Condominium owners in Venice, Florida, are at a loss over what to do now that their tenants have discovered radon in the unit and the homeowners association has thrown a wrench into the situation.
A husband and wife rent the condo. And the woman, who has been diagnosed with thyroid cancer, decided to have her home tested for radon because she heard that it could contribute to the disease.
When she saw the results, her suspicions were concerned. Her home had nearly five times the normal amount.
Radon is a gas that can't be smelled, seen or tasted, so the renters didn't know they had been breathing it in.
They told their landlords of the findings, who in turn sought the assistance of the homeowners association. The landlord suggested the association test all the units in the building.
That suggestion wasn't taken. There isn't a Florida law that requires homeowners to test for it, and the homeowners association advised each condo owner to test on their own.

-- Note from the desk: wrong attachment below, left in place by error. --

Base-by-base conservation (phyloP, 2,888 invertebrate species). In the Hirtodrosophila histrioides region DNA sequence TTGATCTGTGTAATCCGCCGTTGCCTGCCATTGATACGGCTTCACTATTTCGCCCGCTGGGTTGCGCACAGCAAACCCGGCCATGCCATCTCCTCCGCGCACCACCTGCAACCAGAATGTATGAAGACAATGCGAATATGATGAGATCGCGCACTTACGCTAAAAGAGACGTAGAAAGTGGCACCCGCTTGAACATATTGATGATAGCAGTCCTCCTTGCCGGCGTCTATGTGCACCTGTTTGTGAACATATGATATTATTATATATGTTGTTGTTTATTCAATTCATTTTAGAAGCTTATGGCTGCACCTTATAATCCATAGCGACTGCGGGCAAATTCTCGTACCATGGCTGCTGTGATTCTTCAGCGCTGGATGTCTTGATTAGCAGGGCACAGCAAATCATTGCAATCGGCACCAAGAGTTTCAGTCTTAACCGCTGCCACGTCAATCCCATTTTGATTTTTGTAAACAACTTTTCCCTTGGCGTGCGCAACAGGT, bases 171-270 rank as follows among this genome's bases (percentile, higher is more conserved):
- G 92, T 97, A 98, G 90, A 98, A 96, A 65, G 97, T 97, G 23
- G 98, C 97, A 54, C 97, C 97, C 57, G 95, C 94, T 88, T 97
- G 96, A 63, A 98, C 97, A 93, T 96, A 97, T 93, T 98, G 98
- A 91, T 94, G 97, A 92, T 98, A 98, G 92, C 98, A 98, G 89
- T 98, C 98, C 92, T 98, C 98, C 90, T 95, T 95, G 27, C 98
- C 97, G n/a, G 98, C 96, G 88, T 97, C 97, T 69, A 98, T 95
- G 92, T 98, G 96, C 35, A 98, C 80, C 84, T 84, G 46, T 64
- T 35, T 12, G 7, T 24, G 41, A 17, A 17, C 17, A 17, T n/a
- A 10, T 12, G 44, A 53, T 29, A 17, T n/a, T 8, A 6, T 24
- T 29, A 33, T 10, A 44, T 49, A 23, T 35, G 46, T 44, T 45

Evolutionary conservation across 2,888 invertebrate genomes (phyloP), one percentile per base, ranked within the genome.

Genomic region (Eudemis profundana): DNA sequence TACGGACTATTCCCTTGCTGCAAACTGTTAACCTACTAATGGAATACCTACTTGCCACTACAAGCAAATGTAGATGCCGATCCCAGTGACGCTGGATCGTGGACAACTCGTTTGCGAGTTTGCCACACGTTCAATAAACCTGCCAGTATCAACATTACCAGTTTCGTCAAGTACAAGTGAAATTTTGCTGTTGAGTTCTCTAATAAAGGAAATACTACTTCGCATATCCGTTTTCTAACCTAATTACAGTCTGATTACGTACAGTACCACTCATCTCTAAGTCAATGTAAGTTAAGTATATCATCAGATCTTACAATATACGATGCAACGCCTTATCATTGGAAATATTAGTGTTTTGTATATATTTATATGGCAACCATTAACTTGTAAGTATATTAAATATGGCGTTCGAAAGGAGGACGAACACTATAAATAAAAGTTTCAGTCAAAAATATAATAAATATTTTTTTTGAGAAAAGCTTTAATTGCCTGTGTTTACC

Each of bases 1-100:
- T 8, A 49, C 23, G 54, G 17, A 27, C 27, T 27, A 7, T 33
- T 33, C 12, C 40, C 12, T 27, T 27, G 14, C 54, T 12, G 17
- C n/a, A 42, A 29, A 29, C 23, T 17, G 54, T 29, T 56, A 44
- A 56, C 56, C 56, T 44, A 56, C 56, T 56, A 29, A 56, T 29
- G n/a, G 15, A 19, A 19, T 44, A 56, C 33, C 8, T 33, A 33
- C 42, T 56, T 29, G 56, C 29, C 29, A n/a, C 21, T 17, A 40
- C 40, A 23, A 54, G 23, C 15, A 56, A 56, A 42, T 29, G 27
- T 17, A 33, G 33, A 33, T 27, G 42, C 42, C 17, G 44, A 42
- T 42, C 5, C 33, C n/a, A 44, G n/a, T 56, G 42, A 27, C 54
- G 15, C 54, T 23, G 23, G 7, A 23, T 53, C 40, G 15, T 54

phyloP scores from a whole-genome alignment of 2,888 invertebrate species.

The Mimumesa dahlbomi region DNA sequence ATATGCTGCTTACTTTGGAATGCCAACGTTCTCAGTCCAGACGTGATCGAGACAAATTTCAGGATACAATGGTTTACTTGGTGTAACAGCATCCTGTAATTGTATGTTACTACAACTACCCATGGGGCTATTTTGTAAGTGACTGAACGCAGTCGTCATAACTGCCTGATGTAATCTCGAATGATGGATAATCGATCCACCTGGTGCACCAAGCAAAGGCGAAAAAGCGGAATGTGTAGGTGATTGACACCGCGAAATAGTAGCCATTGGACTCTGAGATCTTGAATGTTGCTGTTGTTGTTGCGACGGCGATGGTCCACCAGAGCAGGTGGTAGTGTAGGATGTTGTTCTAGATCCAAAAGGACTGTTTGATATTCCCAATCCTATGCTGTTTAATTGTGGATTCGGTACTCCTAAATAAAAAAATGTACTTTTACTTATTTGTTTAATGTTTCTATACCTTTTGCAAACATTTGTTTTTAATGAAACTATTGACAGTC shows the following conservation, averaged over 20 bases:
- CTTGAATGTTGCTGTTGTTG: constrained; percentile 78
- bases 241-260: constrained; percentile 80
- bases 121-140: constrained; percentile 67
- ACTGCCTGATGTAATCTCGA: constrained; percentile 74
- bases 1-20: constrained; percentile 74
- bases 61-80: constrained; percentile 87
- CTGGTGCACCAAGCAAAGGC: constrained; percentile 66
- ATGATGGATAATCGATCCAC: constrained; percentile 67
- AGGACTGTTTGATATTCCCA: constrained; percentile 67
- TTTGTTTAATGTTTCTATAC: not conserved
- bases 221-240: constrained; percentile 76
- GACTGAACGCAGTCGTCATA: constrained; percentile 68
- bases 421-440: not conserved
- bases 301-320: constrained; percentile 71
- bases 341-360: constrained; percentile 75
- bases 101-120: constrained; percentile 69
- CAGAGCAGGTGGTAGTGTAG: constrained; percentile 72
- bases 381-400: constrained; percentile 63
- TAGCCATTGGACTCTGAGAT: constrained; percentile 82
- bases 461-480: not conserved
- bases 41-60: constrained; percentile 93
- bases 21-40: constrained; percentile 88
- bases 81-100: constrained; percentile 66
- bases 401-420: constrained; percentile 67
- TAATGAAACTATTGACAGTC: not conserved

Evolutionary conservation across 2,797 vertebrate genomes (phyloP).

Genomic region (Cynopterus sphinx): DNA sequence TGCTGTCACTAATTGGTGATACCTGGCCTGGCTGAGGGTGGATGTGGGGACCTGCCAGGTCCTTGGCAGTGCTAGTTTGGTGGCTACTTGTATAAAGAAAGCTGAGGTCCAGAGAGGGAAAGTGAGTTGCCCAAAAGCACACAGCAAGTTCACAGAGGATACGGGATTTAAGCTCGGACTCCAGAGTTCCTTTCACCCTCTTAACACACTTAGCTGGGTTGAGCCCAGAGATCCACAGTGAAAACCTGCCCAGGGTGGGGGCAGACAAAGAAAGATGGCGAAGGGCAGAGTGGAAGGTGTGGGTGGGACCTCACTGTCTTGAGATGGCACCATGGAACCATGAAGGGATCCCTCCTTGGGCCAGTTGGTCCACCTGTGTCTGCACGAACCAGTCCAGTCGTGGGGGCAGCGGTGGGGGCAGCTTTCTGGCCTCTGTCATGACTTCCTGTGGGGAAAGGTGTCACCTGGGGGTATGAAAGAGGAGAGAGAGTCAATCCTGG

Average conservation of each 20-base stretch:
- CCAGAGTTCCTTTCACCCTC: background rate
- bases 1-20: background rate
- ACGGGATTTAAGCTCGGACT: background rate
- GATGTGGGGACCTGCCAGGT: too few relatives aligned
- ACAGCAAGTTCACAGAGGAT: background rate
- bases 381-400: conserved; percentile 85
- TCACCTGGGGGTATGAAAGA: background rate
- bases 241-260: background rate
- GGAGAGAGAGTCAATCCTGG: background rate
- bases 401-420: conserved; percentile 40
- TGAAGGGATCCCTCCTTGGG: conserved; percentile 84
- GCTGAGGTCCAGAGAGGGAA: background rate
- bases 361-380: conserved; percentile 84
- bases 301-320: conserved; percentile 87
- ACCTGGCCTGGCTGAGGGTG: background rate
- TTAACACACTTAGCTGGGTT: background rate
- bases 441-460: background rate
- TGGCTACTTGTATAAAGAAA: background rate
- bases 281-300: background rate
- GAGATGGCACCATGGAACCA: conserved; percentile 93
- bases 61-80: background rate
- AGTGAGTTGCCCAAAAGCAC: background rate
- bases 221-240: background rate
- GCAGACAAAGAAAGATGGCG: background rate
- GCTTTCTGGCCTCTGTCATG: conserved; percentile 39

The landlords were willing to pay to eradicate the radon in their unit, but the homeowners association then presented them with a form that said if they had it done, they would be held responsible if other units in the building were found to have radon.
The landlord said the cost was $3,100 for his unit but he wasn't willing to be responsible for all the units.
In the meantime, the tenants have moved out while the stalemate plays out between the association and the property owner.
Any property owner who is unsure of the duties of the condominium association should dig into their filing cabinets and find the documents they received when they bought the property that outline the covenants of the association. A Florida attorney who is well-versed in property law can review those to find out with whom responsibility lies.